don't think you will find this in a "production" frame anywhere, especially
in the U.S.A. It is readily available from many USA or other custom frame
builders. Bob Jackson cycles in Leeds, UK made my touring bike frame like
this for roughly the same price as a Rohloff hub.

BobT
 
C

Chalo

Guest
PeteCresswell wrote:
>
> FWIW, chain tensioning is the only "Rohloff-specific" feature
> that I can think of that makes any sense.


Deep-slotted "OEM" dropouts that allow you to avoid the torque arm or
Dogbone are pretty nice. I'd definitely recommend that arrangement.
Rear-opening dropouts with a deep enough slot could probably be used
in the same way.

Chalo
 
S

Sledge Hammer

Guest
On May 18, 9:13 pm, "BobT" <[email protected]>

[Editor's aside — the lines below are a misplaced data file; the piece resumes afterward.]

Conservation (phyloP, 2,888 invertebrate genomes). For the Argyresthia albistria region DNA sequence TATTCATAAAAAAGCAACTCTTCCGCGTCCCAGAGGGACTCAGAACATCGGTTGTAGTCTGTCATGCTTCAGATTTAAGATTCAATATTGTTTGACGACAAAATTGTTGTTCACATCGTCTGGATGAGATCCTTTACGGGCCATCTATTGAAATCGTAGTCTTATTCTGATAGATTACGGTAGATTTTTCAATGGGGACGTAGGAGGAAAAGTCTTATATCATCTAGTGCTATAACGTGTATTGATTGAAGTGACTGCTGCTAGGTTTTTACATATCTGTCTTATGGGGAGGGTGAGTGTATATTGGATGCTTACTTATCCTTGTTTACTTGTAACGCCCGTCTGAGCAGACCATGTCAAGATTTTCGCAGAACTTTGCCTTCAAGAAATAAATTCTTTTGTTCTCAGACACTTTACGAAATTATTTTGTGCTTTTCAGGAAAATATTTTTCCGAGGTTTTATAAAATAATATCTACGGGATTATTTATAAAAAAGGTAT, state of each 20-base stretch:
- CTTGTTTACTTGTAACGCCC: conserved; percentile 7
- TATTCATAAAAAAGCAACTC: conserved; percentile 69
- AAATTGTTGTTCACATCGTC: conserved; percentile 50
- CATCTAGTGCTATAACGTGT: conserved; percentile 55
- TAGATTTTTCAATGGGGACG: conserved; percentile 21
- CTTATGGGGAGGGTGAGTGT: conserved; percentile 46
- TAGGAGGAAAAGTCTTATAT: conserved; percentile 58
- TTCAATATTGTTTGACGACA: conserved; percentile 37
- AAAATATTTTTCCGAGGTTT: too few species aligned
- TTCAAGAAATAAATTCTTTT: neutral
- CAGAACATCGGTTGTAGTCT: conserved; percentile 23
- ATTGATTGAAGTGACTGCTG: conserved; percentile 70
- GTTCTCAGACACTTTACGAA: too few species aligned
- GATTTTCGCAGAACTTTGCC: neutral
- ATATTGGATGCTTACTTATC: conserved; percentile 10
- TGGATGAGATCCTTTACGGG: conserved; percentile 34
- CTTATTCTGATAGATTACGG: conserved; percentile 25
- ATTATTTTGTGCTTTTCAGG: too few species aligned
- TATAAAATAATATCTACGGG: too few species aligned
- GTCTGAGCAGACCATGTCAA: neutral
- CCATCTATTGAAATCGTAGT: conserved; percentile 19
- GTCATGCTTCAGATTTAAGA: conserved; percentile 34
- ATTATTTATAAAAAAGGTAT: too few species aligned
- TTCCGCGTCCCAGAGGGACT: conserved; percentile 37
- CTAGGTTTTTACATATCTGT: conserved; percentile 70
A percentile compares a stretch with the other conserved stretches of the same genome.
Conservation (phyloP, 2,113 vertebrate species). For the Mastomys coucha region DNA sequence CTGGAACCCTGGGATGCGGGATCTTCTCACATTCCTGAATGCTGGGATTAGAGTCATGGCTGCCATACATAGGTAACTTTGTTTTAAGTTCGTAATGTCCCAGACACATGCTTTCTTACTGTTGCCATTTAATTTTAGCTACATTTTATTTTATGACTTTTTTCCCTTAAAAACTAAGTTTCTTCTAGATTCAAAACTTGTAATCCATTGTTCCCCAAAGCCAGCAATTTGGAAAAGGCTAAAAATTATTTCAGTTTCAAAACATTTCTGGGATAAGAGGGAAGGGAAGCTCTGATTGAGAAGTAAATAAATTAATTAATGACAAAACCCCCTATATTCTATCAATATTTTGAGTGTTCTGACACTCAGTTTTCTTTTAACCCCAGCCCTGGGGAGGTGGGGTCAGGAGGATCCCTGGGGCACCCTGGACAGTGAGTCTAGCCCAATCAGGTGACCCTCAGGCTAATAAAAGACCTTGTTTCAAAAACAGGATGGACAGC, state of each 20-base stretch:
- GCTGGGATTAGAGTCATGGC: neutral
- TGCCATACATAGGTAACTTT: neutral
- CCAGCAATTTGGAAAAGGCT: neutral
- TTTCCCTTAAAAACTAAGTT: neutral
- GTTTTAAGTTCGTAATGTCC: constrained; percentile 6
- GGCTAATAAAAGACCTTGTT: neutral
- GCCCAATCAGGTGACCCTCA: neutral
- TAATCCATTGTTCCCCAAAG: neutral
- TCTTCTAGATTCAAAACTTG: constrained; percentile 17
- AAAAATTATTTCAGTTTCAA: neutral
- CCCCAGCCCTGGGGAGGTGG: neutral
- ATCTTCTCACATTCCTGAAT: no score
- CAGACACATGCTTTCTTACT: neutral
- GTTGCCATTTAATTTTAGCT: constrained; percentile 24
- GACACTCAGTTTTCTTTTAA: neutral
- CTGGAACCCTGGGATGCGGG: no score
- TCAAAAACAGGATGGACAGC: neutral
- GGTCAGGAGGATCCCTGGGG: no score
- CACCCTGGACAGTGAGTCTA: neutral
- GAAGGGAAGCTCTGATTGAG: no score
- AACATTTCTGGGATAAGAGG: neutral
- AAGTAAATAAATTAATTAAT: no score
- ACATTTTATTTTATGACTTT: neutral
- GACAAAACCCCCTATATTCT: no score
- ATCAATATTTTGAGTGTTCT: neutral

wrote:
responding to me, "Sledge Hammer" <[email protected]> wrote in
message
>
> You need to be more specific about what you mean by Rohloff-specific
> hardware. To use a Rohloff hub a frame needs these features:

[***]
> You can take almost any frame that will fit a 135 mm rear hub and use a
> Rohloff chain tensioner and Rohloff torque arm and use a Rohloff hub.


Thank you all for the responses. I probably should have just said
frames allowing fitting of a quick release version without a chain
tensioner, ie, I think, a bike with either the sliding dropouts or an
eccentric bottom bracket. Bike shops in my area (central
Pennsylvania) don't stock bikes with gearhubs of any type, so I'm
trying to do due diligence. I'm guessing that I'm going to have to
do something along the lines of Harris's San Jos8 (a friend has a
Raleigh One-Way he'd give me a deal on), but with flat bars, or a
custom bike with a Rohloff hub.

I'm replacing a late, lamented mountain bike that was stolen from